What stands between me and the source are all the unresolved issues I have pushed into my subconscious mind. It is a gift that there are ways to work through them at a later stage, once we gain more awareness about the mechanics of human processes, but perhaps there is also a way to avoid creating them in the first place. For that the issue has to be caught and attended in the moment of arising. Most of the issues, if not all, arise within unconscious interaction with another. And it’s vast majority of our interaction that is unconscious (oftentimes as we think we are consciously communicating, we are in fact unaware of the far greater portion of underlying issues concerning the matter).
So how can we attend to the issue in the moment of it arising?
I would say first thing is to allow it. What does it mean? If you hurt yourself physically, crying out load is going to aid the release of pain. Doing it only the next day, will be of poor aid. The same goes about emotions – give them expression – it may be crying or laughing, it may be allowing your body to collapse instead of playing it tough or jumping up and down, if the issue is of joyous nature. Or it may be naming what is happening to you, while taking full responsibility for your experience. It is never about being right or wrong, it is only about what this triggers you to feel. Whatever feelings and thoughts are triggered, they arise because they were already there, most possibly seeded in your childhood. This can be hard, since it is not how we are used to see things and express ourselves, also because it is not always clear what is happening within us. In which case it is better to take a note of feeling distressed and take time and space to process.
There are many ways to do that, there is meditation and prayer, or pre-structured processes like the NVC Dance. This is also good time to get creative – paint, write, dance etc. Or you can create your own ritual – a walk in the nature with focus on working through the issue, a yoga session, whatever might be your thing, as long as you honestly look at what’s happening and aim at resolving the issue in a healthy manner.
If the person who triggered the distress is someone close to you, consider sharing your experience and realizations with the person. That could greatly aid your connection. In openly communicating what’s happening to us, we learn faster, go deeper, reach realizations that wouldn’t be available for us on our own. And as we get to be present to the authentic truth of one another, true intimacy is created.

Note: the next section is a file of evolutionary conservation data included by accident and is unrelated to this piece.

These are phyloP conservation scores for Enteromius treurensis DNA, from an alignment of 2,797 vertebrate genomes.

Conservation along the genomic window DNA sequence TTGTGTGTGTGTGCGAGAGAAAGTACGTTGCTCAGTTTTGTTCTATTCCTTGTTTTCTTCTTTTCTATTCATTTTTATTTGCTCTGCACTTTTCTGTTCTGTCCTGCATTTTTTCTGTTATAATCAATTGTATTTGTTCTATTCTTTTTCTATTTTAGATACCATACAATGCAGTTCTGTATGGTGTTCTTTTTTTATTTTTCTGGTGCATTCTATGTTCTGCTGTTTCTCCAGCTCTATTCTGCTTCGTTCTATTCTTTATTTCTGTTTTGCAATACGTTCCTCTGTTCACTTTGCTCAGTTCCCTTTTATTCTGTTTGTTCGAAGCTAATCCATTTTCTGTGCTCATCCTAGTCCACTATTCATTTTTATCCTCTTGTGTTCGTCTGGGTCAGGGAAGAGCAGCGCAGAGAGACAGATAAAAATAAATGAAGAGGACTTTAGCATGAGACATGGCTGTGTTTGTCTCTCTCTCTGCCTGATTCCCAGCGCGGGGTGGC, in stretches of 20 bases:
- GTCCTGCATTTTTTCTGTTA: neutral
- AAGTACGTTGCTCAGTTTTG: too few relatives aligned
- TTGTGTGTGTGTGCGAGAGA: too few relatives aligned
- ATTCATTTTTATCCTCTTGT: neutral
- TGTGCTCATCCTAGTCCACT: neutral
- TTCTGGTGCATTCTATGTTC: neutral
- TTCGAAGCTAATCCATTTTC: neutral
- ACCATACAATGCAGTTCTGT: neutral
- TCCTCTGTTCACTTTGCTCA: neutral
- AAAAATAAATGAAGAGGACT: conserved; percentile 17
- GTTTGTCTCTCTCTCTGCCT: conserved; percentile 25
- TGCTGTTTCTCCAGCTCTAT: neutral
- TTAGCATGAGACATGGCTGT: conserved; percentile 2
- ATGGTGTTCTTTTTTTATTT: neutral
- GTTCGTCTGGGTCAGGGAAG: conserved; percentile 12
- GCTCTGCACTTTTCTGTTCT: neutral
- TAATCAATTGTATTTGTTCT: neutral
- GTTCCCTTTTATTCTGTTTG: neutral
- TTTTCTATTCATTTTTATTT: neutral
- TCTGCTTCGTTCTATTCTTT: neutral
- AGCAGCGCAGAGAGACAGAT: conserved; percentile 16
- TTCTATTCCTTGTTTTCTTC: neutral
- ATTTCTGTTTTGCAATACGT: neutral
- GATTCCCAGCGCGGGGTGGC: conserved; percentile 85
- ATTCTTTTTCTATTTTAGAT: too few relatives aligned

If suppressed, feelings may create maladies, yes, but if allowed, looked at, with love and understanding, they aid us in returning to our divine blueprint. If expressed, they may create most authentic art, most authentic realizations and most authentic connections. It is greatly beneficial to honestly sit with your feelings, but it may boost your growth and expand the awareness of the other, in most unpredictable ways, if you express your feelings and realizations to the other as well. In any case – as long as you come from the place of love, it’s all good.
I feel like saying thank you to my migraine for prompting me to express my thoughts, feelings and realizations in writing and for showing me how to heal the pain in a conscious and loving way.
Wishing you all love and expansion.
About the author:
Ethel Kings, born in Estonia in 1979, is a spiritually oriented self-taught artist, writer and photographer. Her works aim at bringing subconscious matters into consciousness. Kings has a degree in Theology and is trained and certified pastoral councellor. During Master Studies in Anthropology of Religions she started feeling resistance towards academic ways. In 2010 she moved to Indonesia and in 2014 her first novel was published. From thereon she continued on the path of inspiration, practicing personal growth through creativity, spirituality and awareness modalities.